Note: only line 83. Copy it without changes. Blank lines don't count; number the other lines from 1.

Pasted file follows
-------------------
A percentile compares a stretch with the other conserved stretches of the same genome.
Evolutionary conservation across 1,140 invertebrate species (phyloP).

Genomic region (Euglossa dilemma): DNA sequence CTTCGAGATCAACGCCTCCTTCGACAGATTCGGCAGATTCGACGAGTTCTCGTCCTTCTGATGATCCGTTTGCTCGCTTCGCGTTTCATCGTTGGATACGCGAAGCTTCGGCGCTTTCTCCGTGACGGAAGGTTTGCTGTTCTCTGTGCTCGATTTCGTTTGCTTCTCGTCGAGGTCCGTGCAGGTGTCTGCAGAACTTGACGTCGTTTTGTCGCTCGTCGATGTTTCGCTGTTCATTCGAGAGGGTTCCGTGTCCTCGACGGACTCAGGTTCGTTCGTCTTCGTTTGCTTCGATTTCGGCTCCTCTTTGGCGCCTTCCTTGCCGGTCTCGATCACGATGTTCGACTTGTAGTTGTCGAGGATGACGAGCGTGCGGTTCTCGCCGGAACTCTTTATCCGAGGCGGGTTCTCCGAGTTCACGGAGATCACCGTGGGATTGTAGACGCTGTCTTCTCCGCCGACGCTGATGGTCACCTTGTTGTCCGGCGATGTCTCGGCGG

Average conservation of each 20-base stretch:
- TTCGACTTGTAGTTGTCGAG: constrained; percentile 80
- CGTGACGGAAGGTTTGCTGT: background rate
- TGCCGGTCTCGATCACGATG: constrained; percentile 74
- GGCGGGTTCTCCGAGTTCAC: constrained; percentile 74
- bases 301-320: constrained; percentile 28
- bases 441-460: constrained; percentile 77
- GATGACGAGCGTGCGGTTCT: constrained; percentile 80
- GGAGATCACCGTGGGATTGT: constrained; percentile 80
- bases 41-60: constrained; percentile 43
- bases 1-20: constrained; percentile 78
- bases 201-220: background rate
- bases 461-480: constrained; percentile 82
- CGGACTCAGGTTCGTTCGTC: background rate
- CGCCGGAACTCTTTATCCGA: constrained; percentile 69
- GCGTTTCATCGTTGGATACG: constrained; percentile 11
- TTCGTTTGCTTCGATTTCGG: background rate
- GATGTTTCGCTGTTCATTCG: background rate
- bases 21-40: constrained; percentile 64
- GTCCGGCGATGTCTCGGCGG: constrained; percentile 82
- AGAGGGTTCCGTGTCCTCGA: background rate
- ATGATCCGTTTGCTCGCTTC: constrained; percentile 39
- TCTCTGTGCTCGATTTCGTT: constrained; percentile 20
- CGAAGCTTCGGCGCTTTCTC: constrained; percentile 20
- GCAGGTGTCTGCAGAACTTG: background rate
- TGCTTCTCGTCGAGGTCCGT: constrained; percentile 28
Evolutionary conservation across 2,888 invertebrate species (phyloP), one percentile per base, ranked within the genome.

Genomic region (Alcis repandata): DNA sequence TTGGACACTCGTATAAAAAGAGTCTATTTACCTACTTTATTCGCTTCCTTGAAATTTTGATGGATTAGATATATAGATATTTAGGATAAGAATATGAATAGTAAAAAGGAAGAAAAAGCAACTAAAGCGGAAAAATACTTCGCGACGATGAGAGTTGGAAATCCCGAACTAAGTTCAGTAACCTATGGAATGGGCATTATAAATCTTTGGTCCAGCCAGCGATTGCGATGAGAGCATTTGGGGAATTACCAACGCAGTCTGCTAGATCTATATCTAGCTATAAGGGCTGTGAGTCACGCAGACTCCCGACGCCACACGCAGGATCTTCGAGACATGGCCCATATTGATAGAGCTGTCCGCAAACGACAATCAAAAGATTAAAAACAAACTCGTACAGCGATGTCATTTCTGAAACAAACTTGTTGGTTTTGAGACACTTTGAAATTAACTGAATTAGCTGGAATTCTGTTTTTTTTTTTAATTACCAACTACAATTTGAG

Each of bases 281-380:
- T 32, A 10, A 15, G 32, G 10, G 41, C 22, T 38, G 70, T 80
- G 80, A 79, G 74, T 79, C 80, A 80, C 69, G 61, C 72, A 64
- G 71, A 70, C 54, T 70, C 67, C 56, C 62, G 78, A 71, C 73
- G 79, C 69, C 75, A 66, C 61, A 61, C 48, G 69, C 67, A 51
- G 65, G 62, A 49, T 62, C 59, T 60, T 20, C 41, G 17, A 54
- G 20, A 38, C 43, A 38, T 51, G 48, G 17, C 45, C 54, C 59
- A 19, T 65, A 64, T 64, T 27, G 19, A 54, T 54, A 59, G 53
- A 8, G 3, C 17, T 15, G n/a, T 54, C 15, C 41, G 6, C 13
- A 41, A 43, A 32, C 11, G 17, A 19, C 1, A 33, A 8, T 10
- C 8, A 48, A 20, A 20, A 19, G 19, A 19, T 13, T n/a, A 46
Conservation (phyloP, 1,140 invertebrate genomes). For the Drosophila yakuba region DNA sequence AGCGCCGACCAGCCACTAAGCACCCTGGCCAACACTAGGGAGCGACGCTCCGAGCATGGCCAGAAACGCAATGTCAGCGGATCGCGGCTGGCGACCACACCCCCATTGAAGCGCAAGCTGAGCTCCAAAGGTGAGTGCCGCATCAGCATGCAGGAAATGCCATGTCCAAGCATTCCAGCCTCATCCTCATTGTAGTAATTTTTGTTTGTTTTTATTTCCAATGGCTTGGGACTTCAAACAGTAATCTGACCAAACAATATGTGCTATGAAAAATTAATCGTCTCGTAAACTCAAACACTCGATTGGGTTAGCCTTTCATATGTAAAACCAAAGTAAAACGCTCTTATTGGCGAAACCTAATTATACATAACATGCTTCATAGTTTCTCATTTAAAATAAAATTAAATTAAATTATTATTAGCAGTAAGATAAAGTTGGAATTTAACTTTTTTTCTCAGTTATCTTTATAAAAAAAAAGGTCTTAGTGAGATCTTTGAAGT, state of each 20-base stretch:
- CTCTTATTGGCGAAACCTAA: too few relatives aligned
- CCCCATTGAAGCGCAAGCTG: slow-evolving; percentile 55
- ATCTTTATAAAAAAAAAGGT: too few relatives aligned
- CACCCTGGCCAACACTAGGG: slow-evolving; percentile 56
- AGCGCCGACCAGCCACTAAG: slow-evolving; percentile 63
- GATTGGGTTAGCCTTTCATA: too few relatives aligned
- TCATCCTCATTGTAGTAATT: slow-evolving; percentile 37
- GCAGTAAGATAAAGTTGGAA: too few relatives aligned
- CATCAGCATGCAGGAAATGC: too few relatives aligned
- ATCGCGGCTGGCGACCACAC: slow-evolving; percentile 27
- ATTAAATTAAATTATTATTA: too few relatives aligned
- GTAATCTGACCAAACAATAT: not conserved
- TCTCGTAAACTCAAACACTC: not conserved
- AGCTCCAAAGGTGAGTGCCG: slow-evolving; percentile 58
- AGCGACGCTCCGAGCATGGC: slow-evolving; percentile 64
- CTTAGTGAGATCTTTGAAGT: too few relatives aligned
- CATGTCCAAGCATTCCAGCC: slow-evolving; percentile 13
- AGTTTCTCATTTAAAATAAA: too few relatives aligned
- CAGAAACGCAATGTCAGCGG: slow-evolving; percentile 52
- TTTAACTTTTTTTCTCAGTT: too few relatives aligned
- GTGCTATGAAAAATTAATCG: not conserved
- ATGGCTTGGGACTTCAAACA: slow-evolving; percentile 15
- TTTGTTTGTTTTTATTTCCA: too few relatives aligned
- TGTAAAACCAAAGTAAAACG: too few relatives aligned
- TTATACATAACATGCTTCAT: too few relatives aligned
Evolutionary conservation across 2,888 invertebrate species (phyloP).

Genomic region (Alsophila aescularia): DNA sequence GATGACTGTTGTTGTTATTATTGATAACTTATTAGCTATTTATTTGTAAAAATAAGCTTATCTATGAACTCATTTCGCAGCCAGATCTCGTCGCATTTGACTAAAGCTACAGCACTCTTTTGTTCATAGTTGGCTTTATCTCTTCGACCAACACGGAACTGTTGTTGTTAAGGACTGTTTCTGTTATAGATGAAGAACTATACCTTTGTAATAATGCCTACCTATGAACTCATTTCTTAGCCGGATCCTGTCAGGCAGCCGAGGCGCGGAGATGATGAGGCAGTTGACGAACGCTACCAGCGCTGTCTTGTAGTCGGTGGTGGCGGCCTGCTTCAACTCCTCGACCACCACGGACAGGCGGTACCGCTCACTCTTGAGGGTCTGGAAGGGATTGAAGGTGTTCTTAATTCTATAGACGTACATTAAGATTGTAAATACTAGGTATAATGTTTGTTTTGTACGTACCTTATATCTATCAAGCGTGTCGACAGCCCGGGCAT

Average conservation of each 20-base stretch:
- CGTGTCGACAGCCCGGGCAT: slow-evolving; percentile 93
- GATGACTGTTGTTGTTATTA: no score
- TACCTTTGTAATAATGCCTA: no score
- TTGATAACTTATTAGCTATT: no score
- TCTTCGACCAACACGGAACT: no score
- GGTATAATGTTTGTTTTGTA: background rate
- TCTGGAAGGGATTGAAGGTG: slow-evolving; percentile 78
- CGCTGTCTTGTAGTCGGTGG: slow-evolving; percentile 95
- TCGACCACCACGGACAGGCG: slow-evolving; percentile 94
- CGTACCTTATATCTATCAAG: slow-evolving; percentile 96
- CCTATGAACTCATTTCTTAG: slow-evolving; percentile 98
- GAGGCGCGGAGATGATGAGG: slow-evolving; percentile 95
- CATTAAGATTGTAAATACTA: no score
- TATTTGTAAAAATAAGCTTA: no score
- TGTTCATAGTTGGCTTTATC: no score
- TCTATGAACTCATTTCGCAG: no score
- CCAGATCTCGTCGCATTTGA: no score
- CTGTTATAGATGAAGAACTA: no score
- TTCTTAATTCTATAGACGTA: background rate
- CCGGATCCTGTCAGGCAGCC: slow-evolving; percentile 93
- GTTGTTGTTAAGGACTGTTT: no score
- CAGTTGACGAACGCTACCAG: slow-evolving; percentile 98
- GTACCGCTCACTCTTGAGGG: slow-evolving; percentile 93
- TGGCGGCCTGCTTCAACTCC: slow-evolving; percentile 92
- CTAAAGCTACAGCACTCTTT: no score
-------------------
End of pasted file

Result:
- GAGGCGCGGAGATGATGAGG: slow-evolving; percentile 95